- Talent Trees - Discipline, Holy, Shadow
- Roles - Healer; Ranged DPS
- Pros - Excellent single-target and group heals; some damage spells heal the whole group or return mana; can deal Holy damage, which is hard to resist
- Cons - Can only wear cloth armor; no melee capability; limited AoE damage; Unreliable crowd control except vs. undead (Please note that Forsaken players are considered humanoids.)
Rogues are one of the primary melee DPS classes in the game. They can use poisons on their weapons to provide extra damage or weaken their opponents. Their Stealth ability allows them to get a lot of places alone that others can't, and their ability to Vanish can get them out of almost any situation. Their Sap ability is an excellent piece of crowd control. Finally, rogues are the only class that can open locked chests and items without the need for a separate profession.
- Allowable Races - Dwarf, Gnome, Human, Night Elf, Worgen; Blood Elf, Forsaken, Goblin, Orc, Troll
- Talent Trees - Assassination, Combat, Subtlety
- Roles - Melee DPS; Crowd Control
- Pros - Extremely high melee damage potential; ability to open locks; can stealth; can use poisons to provide status effects
- Cons - No healing ability; almost no ranged ability; can only wear up to leather armor
This is another hybrid class. A shaman is capable of enchanting their own weapons with various effects for limited periods of time, and can use various totems to provide several benefits to their group. They also have excellent melee and ranged capacity. Their Astral Recall gives them an extra hearth which is useful while leveling. They can also Reincarnate. However, totems are usually easily destroyed if attacked directly, and their major crowd control ability is only available at level 80.
- Allowable Races - Draenei, Dwarf; Goblin, Orc, Tauren, Troll
- Talent Trees - Elemental, Enhancement, Restoration
- Roles - Melee DPS; Ranged DPS; Healer
- Pros - Ability to enchant their own weapons; can self-resurrect; many short-term self and party buffs; can wear up to mail armor
- Cons - Reliant on mana pool for all roles; totems are easily destroyed if attacked directly
Warlocks are WoW's second pet class, along with hunters. However, where a hunter's pet is designed to contribute to his damage output directly, a Warlock's pet is used more for support. Warlocks specialize in spells that do damage over time, but also have an arsenal of spells that can deal massive direct and area damage. Warlocks are capable of creating items that can be used to heal others, or even allow someone to ressurect themselves after dying. They are also the only class that can summon other players to their location without needing to leave the area they're in.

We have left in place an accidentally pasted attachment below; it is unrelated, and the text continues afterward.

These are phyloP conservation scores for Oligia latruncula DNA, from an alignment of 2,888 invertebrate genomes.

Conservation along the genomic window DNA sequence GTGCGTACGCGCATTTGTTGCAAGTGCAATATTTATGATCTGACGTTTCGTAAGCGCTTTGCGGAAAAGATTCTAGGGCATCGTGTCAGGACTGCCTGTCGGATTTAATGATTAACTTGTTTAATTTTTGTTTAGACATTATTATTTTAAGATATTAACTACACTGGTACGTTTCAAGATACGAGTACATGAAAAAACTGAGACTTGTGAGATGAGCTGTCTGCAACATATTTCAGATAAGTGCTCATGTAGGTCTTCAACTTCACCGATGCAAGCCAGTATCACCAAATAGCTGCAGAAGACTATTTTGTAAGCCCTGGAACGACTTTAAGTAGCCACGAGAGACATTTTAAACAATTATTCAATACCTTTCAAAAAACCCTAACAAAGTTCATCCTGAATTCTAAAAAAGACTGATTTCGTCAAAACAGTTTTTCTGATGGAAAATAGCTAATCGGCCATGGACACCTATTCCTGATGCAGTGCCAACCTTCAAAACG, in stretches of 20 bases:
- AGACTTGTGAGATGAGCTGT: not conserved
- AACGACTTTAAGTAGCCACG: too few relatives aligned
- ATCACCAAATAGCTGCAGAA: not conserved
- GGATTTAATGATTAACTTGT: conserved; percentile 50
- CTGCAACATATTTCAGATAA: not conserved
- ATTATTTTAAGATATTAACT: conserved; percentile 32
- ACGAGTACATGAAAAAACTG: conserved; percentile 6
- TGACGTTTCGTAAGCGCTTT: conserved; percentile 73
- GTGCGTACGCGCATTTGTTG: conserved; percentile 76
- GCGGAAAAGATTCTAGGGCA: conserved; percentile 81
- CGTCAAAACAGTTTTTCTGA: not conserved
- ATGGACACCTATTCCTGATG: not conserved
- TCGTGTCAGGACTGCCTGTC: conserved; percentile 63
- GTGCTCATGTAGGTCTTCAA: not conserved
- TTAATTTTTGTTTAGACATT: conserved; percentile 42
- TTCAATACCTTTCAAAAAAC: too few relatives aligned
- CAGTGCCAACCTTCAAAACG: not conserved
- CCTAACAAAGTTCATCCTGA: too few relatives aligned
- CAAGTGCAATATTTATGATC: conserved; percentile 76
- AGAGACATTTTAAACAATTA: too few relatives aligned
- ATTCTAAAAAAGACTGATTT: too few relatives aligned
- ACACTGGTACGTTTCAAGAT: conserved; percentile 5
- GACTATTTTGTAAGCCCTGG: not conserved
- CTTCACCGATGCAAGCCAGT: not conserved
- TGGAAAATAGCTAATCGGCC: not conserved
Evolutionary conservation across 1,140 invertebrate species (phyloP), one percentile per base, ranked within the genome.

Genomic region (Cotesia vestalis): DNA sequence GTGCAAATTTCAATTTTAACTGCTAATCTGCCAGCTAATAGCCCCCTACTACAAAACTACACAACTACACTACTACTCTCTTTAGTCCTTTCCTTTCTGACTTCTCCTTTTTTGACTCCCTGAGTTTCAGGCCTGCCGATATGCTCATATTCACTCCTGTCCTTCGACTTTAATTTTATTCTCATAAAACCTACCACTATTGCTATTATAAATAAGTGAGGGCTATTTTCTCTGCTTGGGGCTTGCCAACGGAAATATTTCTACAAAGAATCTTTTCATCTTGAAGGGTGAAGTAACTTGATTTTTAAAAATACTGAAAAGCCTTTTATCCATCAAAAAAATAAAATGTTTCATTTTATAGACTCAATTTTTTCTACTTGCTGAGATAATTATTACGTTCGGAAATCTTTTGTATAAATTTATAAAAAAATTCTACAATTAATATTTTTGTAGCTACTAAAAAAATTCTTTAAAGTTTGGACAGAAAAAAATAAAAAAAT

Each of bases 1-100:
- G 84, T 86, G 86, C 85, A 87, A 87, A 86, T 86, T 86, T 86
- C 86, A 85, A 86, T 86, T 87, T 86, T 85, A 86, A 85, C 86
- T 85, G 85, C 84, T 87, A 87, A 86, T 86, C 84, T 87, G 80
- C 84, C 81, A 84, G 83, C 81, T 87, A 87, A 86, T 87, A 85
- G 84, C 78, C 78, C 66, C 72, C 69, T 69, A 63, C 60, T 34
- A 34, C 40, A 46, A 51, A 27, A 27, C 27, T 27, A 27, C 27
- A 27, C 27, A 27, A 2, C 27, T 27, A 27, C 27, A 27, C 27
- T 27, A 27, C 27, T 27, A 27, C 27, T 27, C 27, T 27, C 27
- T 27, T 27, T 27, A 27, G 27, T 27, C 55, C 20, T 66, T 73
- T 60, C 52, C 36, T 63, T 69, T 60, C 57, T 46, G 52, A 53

- Allowable Races - Dwarf, Gnome, Human, Worgen; Blood Elf, Forsaken, Goblin, Orc, Troll
- Talent Trees - Affliction, Demonology, Destruction
- Roles - Ranged DPS; Minor crowd control with pet
- Pros - Very high damage output; can summon various pets for different effects; can create Soulstones to allow themselves or others to return to life; can summon others
- Cons - Can only wear cloth armor; most pets and various abilities require Soul Shards
A warrior has 2 choices of play style - Tank or DPS. One of only 3 classes capable of wearing the heaviest armor in the game, they excel at taking punishment as well as dishing it out. Warriors have Stances that they switch between, giving bonuses and penalties while providing access to different abilities in each stance. Warrior abilities cost Rage, which is generated when you deal or take damage.
- Allowable Races - All; All
- Talent Trees - Arms, Fury, Protection
- Roles - Melee DPS; Tank
- Pros - High armor and health; able to use shields; Titan's Grip allows for massive damage.
- Cons - Very few ranged abilities; no long-term crowd control; Relies on others for healing; very little AoE
When discussing classes, anytime there is something in brackets beside the name, such as Druid (Balance)
, It refers to the area that person should have spent their talents in. I'll usually only use this when there's a massive difference between the various talent trees. For instance, Whether a mage has specialized in Arcane, Frost or Fire trees, they are still a ranged damage dealer. However, a shaman that's spent thier points in the Enchancement tree is melee dps
while one that's spent their points in Elemental is ranged dps
In the World of Warcraft, there are but two playable factions: The Horde and the Alliance. Neither side is considered good or bad, so don't let that affect your decision. The Horde has Blood Elves, Forsaken, Goblins, Orcs, Taurens, and Trolls. The Alliance has Draenei, Dwarves, Gnomes, Humans, Night Elves and Worgen. Remember that if you are flagged for PvP, any member of the opposite faction can attack you. The same goes for NPCs, but they can attack you even you aren't flagged.
When you are a faction, either Horde or Alliance, you are unable to talk, mail, or in any other way communicate with the other side. The only means of communicating is by the use of emotes and killing. Make sure that if your friends play WoW, you pick the same faction as them if you want to talk to them. Also note that if you have alts in different factions, you can't mail items or money to them, so be careful.
Note: The term Faction also applies to any group you can gain reputation with. There are quite a number of them, and gaining reputation with some may cause you to lose reputation with others. As there are plenty of guides talking about factions, I'll leave the details out of here.